In the same vein, we could have speed cameras every mile on the highway (or every block on the street) giving a ticket every time a driver went by going over the limit. You could incur thousands of dollars in fines in one trip if you speed the whole way. But of course we don’t do that, because drivers like the current system where you can do what you want unless a cop personally catches you.

  • NattyB, you’ll probably continue to hear “civil liberties” or “privacy” as the issue goes on, but as you say, it’s nonsense. I went last night to the MTA/DOT open house on 1st and 2nd Ave SBS and an MTA guy said “it’s not about *your* privacy, it’s about *their* privacy–they don’t want pictures of them going to their girlfriend’s house.” Funny, and maybe just a joke, but considering the quality of the reps and Senators NYC sends to Albany, I wouldn’t be surprised if he actually meant it!

    Nevertheless, everyone I spoke to from both MTA and DOT seemed to truly believe in the project and its chance of success, and that was heartening.

  • J

    I just called my assemblyman, Herman Farrell. A staffer called me back and explained that bus cameras weren’t in the budget because there wasn’t enough money for them. I am still confused, and perhaps some of you can help out. Does revenue from bus camera tickets revert back to the state, or does it go to the local municipality? If it goes back to the state, then this would be a revenue generator, making this a no-brainer for cash-strapped Albany. If not, then just a bill allowing bus cameras would be sufficient. There is no need for the state to pay for them if they don’t get any money back, but they ought to allow them.

  • Farrell’s staffer is mistaken: Bus Cameras are budget neutral and actually net a slight profit for NYC.

  • Larry Littlefield

    “They don’t want pictures of them going to their girlfriend’s house.” Funny, and maybe just a joke.”

    Not a joke at all. EZ Pass records are widely mined by divorce lawyers, and this has been raised repeatedly as an issue.

    Politicians are a particular kind, and not just in NY according to recent events one couldn’t help stumbling upon in the newspaper. And they are all lawyers.

  • Thank you, voters of the 64th Assembly District, for continuing to send Shelly Silver back again and again to Albany. I hope your “member items” are worth it.

  • Niccolo Machiavelli

    To me this is an MTA budget issue. This and several other legislative initiatives can and do have a big effect on the MTA bottom line.

  • Geck

    Here is Jim Brennan’s response to my email:

    Thanks for your email. There are a variety of concerns with the
    proposal you write about. The Legislature has tended to consider many
    New York City specific traffic control measures outside of the budget
    process. Last year, for instance, we authorized an increase in red
    light cameras but the matter was considered separately. Usually we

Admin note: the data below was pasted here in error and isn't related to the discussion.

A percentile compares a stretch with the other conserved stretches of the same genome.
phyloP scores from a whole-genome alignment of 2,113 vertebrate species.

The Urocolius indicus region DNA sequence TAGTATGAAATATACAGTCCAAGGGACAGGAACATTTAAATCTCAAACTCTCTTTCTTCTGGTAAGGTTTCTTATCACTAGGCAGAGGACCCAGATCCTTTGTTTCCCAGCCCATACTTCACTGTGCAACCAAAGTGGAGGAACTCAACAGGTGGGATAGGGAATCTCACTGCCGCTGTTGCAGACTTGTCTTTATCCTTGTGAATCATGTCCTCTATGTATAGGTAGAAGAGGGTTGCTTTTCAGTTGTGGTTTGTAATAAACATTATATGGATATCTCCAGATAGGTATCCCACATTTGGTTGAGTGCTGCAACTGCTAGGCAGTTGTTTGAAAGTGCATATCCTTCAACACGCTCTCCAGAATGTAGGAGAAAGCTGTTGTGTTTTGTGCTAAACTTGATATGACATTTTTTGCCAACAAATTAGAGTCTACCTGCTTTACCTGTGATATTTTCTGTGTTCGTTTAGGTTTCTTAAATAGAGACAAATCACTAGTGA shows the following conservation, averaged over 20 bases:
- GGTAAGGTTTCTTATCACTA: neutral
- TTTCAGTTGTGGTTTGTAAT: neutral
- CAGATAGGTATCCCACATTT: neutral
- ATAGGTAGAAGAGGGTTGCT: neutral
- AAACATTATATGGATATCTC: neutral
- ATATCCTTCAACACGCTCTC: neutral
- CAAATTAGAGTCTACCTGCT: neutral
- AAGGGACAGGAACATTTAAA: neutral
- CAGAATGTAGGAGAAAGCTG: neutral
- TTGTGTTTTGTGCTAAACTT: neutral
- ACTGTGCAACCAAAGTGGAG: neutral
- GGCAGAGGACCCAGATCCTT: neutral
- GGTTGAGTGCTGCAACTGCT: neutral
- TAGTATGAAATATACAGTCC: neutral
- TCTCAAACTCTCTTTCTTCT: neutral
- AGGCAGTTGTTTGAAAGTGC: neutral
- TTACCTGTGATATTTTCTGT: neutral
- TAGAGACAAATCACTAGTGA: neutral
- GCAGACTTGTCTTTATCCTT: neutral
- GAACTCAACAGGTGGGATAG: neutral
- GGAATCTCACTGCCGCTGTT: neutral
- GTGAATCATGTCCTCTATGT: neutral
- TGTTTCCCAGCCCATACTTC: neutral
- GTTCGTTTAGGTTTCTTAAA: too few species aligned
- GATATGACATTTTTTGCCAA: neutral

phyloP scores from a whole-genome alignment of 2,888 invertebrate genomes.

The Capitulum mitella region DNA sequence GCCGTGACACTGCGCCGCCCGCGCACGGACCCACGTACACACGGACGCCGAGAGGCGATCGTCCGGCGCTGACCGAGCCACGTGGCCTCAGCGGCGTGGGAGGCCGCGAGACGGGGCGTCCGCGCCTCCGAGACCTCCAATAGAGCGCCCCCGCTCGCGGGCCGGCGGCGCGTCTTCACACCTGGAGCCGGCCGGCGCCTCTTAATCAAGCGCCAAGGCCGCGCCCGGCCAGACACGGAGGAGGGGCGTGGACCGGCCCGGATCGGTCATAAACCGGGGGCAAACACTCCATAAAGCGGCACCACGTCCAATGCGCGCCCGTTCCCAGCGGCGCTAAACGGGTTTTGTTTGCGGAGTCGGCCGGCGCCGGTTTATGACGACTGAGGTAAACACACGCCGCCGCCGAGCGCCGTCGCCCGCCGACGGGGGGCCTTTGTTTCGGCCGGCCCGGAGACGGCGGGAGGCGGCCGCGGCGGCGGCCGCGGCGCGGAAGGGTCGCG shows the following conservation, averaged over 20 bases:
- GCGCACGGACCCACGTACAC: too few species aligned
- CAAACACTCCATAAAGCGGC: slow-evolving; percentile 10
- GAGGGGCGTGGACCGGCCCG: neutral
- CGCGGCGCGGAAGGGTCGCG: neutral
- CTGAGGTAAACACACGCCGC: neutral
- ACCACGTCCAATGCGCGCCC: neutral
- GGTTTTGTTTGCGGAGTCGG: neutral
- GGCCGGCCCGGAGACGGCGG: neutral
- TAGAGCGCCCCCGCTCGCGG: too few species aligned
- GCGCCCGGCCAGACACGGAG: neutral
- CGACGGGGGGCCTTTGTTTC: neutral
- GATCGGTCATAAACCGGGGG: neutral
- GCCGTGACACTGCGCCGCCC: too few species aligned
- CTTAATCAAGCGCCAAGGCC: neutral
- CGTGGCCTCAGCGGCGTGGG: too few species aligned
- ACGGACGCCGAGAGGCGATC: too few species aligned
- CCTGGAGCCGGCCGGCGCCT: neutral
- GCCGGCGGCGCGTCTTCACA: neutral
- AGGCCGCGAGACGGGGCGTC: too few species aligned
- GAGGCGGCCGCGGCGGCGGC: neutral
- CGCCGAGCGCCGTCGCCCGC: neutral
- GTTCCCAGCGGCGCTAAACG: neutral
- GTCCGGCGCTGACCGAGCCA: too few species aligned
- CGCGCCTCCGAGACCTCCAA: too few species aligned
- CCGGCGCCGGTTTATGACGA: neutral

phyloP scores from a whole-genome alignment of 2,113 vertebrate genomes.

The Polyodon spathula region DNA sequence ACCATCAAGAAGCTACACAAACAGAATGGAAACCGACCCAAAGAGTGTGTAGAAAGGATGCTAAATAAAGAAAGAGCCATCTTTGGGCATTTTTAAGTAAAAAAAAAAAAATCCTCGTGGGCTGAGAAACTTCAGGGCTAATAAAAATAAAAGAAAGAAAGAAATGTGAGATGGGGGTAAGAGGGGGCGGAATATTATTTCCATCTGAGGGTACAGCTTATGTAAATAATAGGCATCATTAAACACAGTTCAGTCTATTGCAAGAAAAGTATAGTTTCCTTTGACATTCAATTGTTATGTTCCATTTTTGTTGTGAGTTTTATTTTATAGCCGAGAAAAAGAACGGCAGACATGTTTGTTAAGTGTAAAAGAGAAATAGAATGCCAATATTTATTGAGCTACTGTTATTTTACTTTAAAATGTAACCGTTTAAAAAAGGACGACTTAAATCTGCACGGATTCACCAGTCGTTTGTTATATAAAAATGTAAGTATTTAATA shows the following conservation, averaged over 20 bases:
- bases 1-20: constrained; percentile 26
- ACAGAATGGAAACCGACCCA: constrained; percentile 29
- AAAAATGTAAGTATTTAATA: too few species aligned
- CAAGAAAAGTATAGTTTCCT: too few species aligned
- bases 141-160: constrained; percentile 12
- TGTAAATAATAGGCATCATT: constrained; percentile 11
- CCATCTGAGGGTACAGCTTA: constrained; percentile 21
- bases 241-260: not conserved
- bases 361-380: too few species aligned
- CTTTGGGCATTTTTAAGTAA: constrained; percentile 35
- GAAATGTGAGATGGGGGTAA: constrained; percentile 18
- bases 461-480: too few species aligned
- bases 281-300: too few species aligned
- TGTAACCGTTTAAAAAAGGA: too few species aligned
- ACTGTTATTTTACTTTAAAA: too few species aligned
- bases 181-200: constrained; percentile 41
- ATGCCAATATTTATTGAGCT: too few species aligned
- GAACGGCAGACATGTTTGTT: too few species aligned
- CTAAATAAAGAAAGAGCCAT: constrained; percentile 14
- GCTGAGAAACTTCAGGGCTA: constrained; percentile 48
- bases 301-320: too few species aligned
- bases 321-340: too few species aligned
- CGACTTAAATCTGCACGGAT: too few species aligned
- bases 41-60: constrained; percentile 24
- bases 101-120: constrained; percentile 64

focus on New York City specific measures toward the end of the session
    but prior to the beginning of the New York City fiscal year which begins
    on July 1.

    One concern is that the proposal would cost the MTA $4 million for
    installing the cameras but all the revenue would go to the City of New
    York. The MTA does not benefit from the proposal. Another is that the
    New York City Department of Transportation is irrationally expanding the
    number of bus lanes in the City and creating excessive restrictions on
    vehicles. Motorists would be overly penalized under such circumstances
    from the use of these cameras.

    I share you interest in the use of these devices to enable buses to move
    more rapidly but these concerns need to be addressed. Thanks for writing.

    Yours truly,
    Jim Brennan
    Member of Assembly

    I don’t know where to begin.

  • Geck, thanks for sharing your letter. I think “irrationally expanding the number of bus lanes” is the place to start.

    Has reading Streetsblog twisted my head around?

    Is there some reason that Assemblymember Brennan thinks automobilist New Yorkers should be able to cut in front of transit users?

  • “Another is that the
    New York City Department of Transportation is irrationally expanding the
    number of bus lanes in the City and creating excessive restrictions on
    vehicles. Motorists would be overly penalized under such circumstances
    from the use of these cameras. ”

    WHAT?

    Oy.

  • sharon

    Why Do some people have so many problems that drive cars. We are not the enemy of bus riders, that would be the labor unions and the assemblyman when block bus lane cams. they should go one step further and install cams on the front of buses and also police cars who block bus stops. ALL the money should go to the mta. Let disrespectful drivers not all drivers pay for mass transit instead of punishing the middle and working class